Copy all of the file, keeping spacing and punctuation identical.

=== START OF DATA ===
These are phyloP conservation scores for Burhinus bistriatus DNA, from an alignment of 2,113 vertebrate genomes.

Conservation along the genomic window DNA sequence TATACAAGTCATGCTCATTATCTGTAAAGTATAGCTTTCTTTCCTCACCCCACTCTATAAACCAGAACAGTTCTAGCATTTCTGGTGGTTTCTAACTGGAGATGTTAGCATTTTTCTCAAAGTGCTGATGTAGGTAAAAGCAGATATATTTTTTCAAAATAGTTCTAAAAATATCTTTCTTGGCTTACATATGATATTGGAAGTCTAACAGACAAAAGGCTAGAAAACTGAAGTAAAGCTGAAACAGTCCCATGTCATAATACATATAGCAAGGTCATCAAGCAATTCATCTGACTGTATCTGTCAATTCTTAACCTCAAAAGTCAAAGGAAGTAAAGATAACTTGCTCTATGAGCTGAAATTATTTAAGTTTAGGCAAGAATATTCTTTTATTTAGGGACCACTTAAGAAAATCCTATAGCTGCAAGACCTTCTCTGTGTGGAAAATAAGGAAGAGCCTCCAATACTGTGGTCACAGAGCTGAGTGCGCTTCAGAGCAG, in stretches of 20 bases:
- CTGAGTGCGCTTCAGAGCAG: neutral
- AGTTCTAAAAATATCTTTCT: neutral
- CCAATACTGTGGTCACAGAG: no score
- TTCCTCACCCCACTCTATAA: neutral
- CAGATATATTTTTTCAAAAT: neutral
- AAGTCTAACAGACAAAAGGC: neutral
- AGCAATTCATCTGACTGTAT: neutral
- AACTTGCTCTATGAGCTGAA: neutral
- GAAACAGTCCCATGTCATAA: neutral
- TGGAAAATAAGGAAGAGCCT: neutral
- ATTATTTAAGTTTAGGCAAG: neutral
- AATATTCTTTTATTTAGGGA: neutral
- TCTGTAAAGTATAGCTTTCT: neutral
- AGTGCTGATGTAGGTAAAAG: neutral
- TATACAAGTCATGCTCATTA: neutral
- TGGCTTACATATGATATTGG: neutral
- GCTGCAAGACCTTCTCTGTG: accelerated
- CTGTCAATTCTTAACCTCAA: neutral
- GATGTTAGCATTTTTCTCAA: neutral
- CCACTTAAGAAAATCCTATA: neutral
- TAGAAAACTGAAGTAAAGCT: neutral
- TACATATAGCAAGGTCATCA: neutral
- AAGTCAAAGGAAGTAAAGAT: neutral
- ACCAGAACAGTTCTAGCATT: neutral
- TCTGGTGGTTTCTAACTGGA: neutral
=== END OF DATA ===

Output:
These are phyloP conservation scores for Burhinus bistriatus DNA, from an alignment of 2,113 vertebrate genomes.

Conservation along the genomic window DNA sequence TATACAAGTCATGCTCATTATCTGTAAAGTATAGCTTTCTTTCCTCACCCCACTCTATAAACCAGAACAGTTCTAGCATTTCTGGTGGTTTCTAACTGGAGATGTTAGCATTTTTCTCAAAGTGCTGATGTAGGTAAAAGCAGATATATTTTTTCAAAATAGTTCTAAAAATATCTTTCTTGGCTTACATATGATATTGGAAGTCTAACAGACAAAAGGCTAGAAAACTGAAGTAAAGCTGAAACAGTCCCATGTCATAATACATATAGCAAGGTCATCAAGCAATTCATCTGACTGTATCTGTCAATTCTTAACCTCAAAAGTCAAAGGAAGTAAAGATAACTTGCTCTATGAGCTGAAATTATTTAAGTTTAGGCAAGAATATTCTTTTATTTAGGGACCACTTAAGAAAATCCTATAGCTGCAAGACCTTCTCTGTGTGGAAAATAAGGAAGAGCCTCCAATACTGTGGTCACAGAGCTGAGTGCGCTTCAGAGCAG, in stretches of 20 bases:
- CTGAGTGCGCTTCAGAGCAG: neutral
- AGTTCTAAAAATATCTTTCT: neutral
- CCAATACTGTGGTCACAGAG: no score
- TTCCTCACCCCACTCTATAA: neutral
- CAGATATATTTTTTCAAAAT: neutral
- AAGTCTAACAGACAAAAGGC: neutral
- AGCAATTCATCTGACTGTAT: neutral
- AACTTGCTCTATGAGCTGAA: neutral
- GAAACAGTCCCATGTCATAA: neutral
- TGGAAAATAAGGAAGAGCCT: neutral
- ATTATTTAAGTTTAGGCAAG: neutral
- AATATTCTTTTATTTAGGGA: neutral
- TCTGTAAAGTATAGCTTTCT: neutral
- AGTGCTGATGTAGGTAAAAG: neutral
- TATACAAGTCATGCTCATTA: neutral
- TGGCTTACATATGATATTGG: neutral
- GCTGCAAGACCTTCTCTGTG: accelerated
- CTGTCAATTCTTAACCTCAA: neutral
- GATGTTAGCATTTTTCTCAA: neutral
- CCACTTAAGAAAATCCTATA: neutral
- TAGAAAACTGAAGTAAAGCT: neutral
- TACATATAGCAAGGTCATCA: neutral
- AAGTCAAAGGAAGTAAAGAT: neutral
- ACCAGAACAGTTCTAGCATT: neutral
- TCTGGTGGTTTCTAACTGGA: neutral